Section 1377 provides in part: "When the person injured by an act constituting a misdemeanor has a remedy by a civil action, the offense may be compromised, as provided in Section 1378...." Section 1378 states: "If the person injured appears before the court in which the action is pending at any time before trial, and acknowledges that he has received satisfaction for the injury, the court may, in its discretion, on payment of the costs incurred, order all proceedings to be stayed upon the prosecution, and the defendant to be discharged therefrom; but in such case the reasons for the order must be set forth therein, and entered on the minutes. The order is a bar to another prosecution for the same offense." Section 1379 provides: "No public offense can be compromised, nor can any proceeding or prosecution for the punishment thereof upon a compromise be stayed, except as provided in this Chapter."
Section 1377 excepts from civil compromise offenses that are "committed as follows: [¶] (a) By or upon an officer of justice, while in the execution of the duties of his or her office. [¶] (b) Riotously. [¶] (c) With an intent to commit a felony. [¶] (d) In violation of any court order as described in Section 273.6 or 273.65. [¶] (e) By or upon any family or household member, or upon any person when the violation involves any person described in Section 6211 of the Family Code or subdivision (b) of Section 13700 of this code. [¶] (f) Upon an elder, in violation of Section 368 of this code or Section 15656 of the Welfare and Institutions Code. [¶] (g) Upon a child, as described in Section 647.6 or 11165.6."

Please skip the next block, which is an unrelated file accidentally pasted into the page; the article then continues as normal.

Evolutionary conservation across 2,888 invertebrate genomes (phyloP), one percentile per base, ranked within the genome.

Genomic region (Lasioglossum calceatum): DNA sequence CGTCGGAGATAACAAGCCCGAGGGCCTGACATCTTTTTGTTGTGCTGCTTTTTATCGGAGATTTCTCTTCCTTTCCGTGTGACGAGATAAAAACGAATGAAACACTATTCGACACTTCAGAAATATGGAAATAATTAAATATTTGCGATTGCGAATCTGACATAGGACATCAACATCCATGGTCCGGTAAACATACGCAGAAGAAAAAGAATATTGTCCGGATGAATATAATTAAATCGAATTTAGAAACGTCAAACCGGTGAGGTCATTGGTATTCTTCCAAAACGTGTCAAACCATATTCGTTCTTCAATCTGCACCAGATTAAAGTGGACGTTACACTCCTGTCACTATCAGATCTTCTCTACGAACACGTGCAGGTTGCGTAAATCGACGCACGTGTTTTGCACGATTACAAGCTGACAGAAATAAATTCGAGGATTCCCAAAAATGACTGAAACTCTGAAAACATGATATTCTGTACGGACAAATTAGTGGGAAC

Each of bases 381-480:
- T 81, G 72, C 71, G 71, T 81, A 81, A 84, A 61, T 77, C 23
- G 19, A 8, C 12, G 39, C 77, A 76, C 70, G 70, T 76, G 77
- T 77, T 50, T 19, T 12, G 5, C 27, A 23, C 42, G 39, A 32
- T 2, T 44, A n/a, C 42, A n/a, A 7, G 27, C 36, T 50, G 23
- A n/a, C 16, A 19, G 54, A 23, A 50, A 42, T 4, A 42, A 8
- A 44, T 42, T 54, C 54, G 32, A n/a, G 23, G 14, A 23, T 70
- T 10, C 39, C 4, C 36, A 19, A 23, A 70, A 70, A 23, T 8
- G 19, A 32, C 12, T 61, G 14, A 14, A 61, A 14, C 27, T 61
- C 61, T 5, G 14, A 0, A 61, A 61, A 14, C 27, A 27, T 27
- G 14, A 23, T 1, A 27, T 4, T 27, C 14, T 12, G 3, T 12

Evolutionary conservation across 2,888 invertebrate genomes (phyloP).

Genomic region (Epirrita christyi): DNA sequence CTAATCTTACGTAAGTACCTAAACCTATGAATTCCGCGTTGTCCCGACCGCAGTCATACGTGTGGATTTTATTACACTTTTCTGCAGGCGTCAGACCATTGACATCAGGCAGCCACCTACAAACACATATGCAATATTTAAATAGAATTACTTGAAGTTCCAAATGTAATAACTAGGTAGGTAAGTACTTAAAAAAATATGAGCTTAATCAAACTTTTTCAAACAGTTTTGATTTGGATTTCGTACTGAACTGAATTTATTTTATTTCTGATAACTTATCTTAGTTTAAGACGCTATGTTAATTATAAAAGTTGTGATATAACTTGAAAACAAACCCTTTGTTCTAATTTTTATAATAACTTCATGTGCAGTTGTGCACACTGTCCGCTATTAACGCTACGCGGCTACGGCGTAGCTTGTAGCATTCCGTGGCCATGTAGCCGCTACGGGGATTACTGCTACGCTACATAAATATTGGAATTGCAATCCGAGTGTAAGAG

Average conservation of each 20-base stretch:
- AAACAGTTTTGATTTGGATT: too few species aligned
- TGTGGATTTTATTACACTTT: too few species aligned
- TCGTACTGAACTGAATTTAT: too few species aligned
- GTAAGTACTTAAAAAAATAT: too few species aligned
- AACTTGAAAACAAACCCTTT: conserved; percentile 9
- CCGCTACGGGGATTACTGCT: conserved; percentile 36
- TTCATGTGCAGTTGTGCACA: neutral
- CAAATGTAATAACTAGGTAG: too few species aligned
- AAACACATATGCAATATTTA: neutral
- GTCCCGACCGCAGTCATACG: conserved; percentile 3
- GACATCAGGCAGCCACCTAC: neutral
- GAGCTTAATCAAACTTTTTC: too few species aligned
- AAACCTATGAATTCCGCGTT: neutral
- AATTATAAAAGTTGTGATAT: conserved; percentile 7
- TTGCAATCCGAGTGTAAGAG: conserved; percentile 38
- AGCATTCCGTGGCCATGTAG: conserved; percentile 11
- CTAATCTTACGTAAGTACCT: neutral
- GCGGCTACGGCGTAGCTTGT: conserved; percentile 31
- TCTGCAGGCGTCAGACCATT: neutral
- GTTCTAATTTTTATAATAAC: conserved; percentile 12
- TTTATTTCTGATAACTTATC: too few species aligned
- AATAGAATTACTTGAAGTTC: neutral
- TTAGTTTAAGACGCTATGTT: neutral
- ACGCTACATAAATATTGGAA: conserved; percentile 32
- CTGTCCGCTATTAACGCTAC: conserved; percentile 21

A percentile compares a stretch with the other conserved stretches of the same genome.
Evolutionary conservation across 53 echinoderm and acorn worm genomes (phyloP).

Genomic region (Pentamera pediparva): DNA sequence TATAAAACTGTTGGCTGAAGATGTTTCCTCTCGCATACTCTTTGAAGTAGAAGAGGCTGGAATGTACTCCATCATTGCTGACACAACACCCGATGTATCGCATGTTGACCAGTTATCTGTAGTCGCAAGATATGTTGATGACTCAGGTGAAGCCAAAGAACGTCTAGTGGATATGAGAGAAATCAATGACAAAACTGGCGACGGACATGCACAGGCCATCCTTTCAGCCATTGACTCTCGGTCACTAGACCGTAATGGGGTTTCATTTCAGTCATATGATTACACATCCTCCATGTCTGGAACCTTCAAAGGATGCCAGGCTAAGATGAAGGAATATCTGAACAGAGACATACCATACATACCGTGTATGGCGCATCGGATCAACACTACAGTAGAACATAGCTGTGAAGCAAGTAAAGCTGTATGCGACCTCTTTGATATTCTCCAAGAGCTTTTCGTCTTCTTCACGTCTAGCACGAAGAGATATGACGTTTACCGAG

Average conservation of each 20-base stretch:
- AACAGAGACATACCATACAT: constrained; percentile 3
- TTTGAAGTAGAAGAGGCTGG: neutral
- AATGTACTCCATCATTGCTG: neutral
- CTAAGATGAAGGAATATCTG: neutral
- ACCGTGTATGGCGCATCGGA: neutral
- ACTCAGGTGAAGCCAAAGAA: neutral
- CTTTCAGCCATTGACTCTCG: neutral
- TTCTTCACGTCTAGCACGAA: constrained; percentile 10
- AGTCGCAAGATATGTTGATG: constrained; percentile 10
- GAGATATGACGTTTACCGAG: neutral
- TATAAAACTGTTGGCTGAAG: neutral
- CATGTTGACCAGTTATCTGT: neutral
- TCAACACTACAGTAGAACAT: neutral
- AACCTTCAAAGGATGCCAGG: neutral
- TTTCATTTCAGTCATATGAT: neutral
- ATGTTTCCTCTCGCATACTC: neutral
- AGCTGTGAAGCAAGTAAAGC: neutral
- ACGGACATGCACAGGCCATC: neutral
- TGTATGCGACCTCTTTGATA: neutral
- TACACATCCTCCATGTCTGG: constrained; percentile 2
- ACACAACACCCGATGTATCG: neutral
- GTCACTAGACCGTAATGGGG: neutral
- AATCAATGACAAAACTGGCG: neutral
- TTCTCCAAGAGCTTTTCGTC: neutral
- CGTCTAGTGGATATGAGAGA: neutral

The civil compromise statutes "provide for the limited circumstances where a person, injured by a misdemeanant, can assert a civil claim. [Citation.] If the injured person in such an instance appears in criminal proceedings and acknowledges he has received satisfaction for his injuries, the court may stay such proceedings and discharge the defendant in accordance with procedures set out in section 1378." ( Hoines v. Barney's Club, Inc. (1980) 28 Cal.3d 603, 611, 170 Cal.Rptr. 42, 620 P.2d 628.)